With Valentine’s Day fast approaching, the idea of love is in the air. But, particularly in western culture, that love doesn’t necessarily simply apply to a person (or a pet, which we think is an equally good scenario). “I love my Valentine’s Day gift!” “I love my diamond engagement ring!” “I love everything that my partner gives me!” You’ll certainly hear those phrases a lot in the upcoming month. Let’s be honest – you’ll hear them a lot all year long in reference to many things that don’t have anything to do with romance or love at all. “I love my new boots!” “I love my new big screen television.” If you really sat down and counted up the number of times you heard the word “love” applied to “stuff,” you’d be surprised. It may be as often as you touch your face (which is thousands of times per day on average). But it begs the question. Can you ever, really, truly love a thing?
So, Firstly, What Exactly is Love?
Really? We’re going to tackle this topic on the Postconsumers blog? Yes, we are (at least in a cursory way) because you can’t proceed with talking about whether you can love “stuff” or a “thing” or not without setting some basic definitions for what the word love means. We think that we can all agree that it’s probably often misused, so let’s at least hopefully agree to what it means when we use it.
Obviously, if you Google the question “What is love?” you’re going to get millions of results and theories. You’ll also get a video clip to one of the greatest eighties songs of all time. But actually our favorite of the group is this article, which presents the five most common theories on what love is. While we agree in part with all of the theories, we also feel that this one sums up the most accurate and comprehensive definition of love:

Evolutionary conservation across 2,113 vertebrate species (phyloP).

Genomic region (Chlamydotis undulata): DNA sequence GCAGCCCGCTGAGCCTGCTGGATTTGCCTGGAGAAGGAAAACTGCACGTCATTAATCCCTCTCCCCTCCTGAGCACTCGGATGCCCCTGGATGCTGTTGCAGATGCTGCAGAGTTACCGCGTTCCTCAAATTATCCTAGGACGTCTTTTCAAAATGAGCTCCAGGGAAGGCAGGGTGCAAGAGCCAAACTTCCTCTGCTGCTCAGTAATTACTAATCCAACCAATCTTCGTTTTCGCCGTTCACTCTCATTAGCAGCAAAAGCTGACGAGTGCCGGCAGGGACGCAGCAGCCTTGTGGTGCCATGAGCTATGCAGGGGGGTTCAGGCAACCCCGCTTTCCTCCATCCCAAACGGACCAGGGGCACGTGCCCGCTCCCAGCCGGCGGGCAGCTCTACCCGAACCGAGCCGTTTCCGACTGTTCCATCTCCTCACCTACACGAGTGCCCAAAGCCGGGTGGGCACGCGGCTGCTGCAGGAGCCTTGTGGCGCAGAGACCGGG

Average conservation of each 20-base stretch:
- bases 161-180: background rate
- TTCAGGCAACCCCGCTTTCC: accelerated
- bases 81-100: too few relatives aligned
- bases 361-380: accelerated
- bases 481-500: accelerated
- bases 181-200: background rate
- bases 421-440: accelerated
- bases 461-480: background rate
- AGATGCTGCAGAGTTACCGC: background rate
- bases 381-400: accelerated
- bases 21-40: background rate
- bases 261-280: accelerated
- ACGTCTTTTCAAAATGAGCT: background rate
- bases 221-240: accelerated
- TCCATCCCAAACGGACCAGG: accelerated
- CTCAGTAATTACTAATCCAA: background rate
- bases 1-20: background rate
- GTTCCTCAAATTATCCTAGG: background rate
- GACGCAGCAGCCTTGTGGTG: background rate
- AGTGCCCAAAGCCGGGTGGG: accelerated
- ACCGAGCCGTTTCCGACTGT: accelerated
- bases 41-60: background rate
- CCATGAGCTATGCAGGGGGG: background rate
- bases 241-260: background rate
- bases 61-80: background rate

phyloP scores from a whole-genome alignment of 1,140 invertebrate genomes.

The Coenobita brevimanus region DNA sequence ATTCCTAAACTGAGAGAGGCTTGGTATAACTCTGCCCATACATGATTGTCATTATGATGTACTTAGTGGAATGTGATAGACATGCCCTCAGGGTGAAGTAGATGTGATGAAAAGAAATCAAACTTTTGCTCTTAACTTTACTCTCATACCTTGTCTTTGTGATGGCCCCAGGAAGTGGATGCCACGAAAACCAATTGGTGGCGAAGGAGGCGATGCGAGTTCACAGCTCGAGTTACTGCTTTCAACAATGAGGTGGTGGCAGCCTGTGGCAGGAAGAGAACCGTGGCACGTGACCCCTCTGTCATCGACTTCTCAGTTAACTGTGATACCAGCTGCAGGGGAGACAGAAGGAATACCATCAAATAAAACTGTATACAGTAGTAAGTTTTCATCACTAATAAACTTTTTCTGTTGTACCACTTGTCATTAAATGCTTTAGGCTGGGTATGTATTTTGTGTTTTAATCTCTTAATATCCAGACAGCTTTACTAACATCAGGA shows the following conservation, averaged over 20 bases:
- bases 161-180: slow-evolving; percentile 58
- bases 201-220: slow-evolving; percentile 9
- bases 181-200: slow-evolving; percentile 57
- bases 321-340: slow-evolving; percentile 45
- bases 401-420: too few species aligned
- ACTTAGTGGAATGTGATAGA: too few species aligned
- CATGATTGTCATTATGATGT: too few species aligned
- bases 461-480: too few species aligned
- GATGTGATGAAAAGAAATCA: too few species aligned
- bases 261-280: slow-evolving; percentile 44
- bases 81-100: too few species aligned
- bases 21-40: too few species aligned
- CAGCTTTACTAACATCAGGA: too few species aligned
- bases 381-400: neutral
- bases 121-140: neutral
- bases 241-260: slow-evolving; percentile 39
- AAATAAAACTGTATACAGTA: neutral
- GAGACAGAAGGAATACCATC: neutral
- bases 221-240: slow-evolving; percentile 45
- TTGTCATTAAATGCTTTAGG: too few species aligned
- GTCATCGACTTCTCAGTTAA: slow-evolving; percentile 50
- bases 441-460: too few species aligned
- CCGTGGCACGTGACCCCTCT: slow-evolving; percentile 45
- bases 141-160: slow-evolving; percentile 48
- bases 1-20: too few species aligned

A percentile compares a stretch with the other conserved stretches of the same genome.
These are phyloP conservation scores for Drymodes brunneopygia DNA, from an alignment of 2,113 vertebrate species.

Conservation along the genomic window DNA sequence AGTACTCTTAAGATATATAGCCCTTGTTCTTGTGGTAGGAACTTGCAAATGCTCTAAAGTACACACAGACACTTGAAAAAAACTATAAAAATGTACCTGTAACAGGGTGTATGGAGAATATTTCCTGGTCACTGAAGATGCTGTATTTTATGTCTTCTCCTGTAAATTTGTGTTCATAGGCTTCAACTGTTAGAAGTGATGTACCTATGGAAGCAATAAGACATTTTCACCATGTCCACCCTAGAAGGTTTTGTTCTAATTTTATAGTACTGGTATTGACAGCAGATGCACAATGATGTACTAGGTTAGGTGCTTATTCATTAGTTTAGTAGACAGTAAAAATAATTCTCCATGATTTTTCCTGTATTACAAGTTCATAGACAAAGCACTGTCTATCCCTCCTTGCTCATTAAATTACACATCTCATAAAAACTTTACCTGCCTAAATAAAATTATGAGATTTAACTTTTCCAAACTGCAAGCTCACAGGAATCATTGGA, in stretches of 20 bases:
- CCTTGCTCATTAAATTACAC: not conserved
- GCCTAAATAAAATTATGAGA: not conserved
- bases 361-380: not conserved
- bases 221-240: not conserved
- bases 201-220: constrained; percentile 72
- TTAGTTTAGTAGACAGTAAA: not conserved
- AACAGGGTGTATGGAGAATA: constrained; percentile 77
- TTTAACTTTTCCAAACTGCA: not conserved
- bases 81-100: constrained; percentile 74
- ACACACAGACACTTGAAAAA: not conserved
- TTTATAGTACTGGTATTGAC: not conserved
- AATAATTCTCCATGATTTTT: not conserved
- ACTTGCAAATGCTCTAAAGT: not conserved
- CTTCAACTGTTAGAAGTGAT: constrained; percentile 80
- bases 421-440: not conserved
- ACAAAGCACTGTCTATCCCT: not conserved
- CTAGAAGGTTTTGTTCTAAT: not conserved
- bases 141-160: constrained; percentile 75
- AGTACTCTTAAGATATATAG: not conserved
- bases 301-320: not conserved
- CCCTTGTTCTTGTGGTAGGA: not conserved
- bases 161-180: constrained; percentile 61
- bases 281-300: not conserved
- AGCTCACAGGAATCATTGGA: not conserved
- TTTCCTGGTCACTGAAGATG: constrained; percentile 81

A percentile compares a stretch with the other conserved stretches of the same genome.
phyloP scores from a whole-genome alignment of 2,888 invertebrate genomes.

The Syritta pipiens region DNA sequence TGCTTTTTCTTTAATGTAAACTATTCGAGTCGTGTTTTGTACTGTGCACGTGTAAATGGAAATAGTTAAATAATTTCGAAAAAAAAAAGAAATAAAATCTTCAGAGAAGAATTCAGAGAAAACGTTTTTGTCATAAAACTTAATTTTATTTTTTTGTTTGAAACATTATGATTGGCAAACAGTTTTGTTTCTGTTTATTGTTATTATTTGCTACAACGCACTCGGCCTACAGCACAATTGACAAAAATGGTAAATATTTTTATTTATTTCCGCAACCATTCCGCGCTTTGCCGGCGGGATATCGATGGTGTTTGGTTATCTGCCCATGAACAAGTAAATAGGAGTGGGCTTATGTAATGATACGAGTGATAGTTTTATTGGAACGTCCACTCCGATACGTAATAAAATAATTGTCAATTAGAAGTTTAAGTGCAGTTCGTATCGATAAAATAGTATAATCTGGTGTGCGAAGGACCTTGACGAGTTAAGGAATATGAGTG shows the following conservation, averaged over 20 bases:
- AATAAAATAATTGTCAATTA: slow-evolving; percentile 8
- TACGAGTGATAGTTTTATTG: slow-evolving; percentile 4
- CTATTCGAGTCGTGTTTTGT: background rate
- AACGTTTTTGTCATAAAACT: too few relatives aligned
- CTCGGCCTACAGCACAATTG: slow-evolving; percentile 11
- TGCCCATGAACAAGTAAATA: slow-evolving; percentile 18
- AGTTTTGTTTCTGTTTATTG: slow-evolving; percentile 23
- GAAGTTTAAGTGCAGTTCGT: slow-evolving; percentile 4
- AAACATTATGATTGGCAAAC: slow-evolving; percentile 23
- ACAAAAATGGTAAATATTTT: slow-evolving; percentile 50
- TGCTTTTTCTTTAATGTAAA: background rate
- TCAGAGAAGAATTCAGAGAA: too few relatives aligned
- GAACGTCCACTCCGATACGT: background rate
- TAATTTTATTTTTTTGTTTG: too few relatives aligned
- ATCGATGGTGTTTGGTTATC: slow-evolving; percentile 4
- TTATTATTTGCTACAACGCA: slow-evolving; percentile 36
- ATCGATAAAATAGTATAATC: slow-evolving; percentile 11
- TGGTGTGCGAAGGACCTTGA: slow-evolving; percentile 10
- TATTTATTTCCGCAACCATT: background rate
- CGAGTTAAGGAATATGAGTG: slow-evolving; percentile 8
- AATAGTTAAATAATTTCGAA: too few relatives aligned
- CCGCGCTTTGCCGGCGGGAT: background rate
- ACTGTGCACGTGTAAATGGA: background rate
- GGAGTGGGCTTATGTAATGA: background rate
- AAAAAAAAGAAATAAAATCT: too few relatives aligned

“While lust is a temporary passionate sexual desire involving the increased release of chemicals such as testosterone and estrogen, in true love, or attachment and bonding, the brain can release a whole set of chemicals: pheromones, dopamine, norepinephrine, serotonin, oxytocin and vasopressin. However, from an evolutionary perspective, love can be viewed as a survival tool – a mechanism we have evolved to promote long-term relationships, mutual defense and parental support of children and to promote feelings of safety and security.” Jim Al-Khalili, theoretical physicist and science writer
So, with that said, let’s discuss if you can love a thing.
Does Loving a Thing Meet the Definition of Love?
Does your brain release pheromones, dopamine, norepinephrine, serotonin, oxytocin and vasopressin over a pair of shoes? No. Do you feel as though the shoes are going to help you survive long term in a societal structure? No (though they may help you get noticed). Will you still love the shoes in a year, or is your attachment to them more of a short term lust? If you’re being honest, you probably answered lust. It’s probably no surprise to you that we rapidly came to the conclusion in this article that you cannot love a thing. But what may surprise you is that we’re about to explain that we understand why you think that you can love a thing – and how to deal with that emotional displacement.